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Researchers have devised iPhone malware that runs even when the device is turned off.

An anonymous reader cites Ars Technica’s report. Turning off iPhone doesn’t completely turn it off. A chip inside the device continues to run in a low-power mode, allowing you to use Find My to find lost or stolen devices or use your credit card and car keys even after the battery is dead. Now, researchers have devised a way to abuse this always-on mechanism to execute malicious code. Even if your iPhone appears to be powered off, it stays active.. It turns out that the iPhone’s Bluetooth chip, which is key to creating features like Find My Task, lacks a mechanism to digitally sign or encrypt the firmware it runs on. Scholars at the Technical University of Darmstadt in Germany know how to exploit this lack of hardening to run malicious firmware that allows attackers to track the phone’s location or launch new features when the device is turned off. I paid. this video It provides a high-level overview of several ways an attack can work.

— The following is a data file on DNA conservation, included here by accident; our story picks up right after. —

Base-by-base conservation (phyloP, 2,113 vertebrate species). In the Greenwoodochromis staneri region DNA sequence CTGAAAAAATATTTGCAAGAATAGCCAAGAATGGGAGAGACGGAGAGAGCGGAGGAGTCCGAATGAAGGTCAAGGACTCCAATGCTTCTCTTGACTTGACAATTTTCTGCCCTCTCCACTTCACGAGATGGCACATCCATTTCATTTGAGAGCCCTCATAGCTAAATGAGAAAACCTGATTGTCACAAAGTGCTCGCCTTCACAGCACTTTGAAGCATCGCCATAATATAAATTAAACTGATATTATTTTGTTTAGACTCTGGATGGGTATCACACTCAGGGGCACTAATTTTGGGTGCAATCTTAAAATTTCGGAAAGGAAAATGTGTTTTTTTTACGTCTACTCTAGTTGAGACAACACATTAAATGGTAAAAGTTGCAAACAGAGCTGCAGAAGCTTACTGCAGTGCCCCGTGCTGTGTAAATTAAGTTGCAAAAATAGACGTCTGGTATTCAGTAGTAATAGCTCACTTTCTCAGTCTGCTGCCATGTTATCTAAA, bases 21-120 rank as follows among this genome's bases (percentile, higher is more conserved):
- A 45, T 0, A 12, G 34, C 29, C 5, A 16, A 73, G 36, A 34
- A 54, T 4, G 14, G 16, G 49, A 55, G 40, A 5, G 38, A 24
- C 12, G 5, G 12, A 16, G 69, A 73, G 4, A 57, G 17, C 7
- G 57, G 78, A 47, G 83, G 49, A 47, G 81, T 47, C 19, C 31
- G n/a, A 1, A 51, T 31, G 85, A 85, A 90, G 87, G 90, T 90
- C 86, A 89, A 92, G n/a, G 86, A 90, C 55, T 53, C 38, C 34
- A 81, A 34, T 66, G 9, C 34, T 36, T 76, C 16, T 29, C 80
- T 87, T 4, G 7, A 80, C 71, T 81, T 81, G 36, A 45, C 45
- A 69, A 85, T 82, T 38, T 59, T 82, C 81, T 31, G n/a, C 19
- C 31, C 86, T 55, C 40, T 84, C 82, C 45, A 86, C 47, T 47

that much result (PDF) Infection has limited real value as it requires a jailbroken iPhone, a difficult task in itself, especially in hostile environments. Nonetheless, targeting always-on features of iOS could be useful in post-exploitation scenarios by malware like Pegasus, a sophisticated smartphone exploit tool from Israel-based NSO Group. In addition to allowing malware to run while the iPhone is off, exploits targeting the LPM can allow the malware to operate much more stealthily, as the LPM allows the firmware to conserve battery power. Of course, firmware infections are already very difficult to detect as they require considerable expertise and expensive equipment.

Researchers have devised iPhone malware that runs even when the device is turned off.

Source link Researchers have devised iPhone malware that runs even when the device is turned off.

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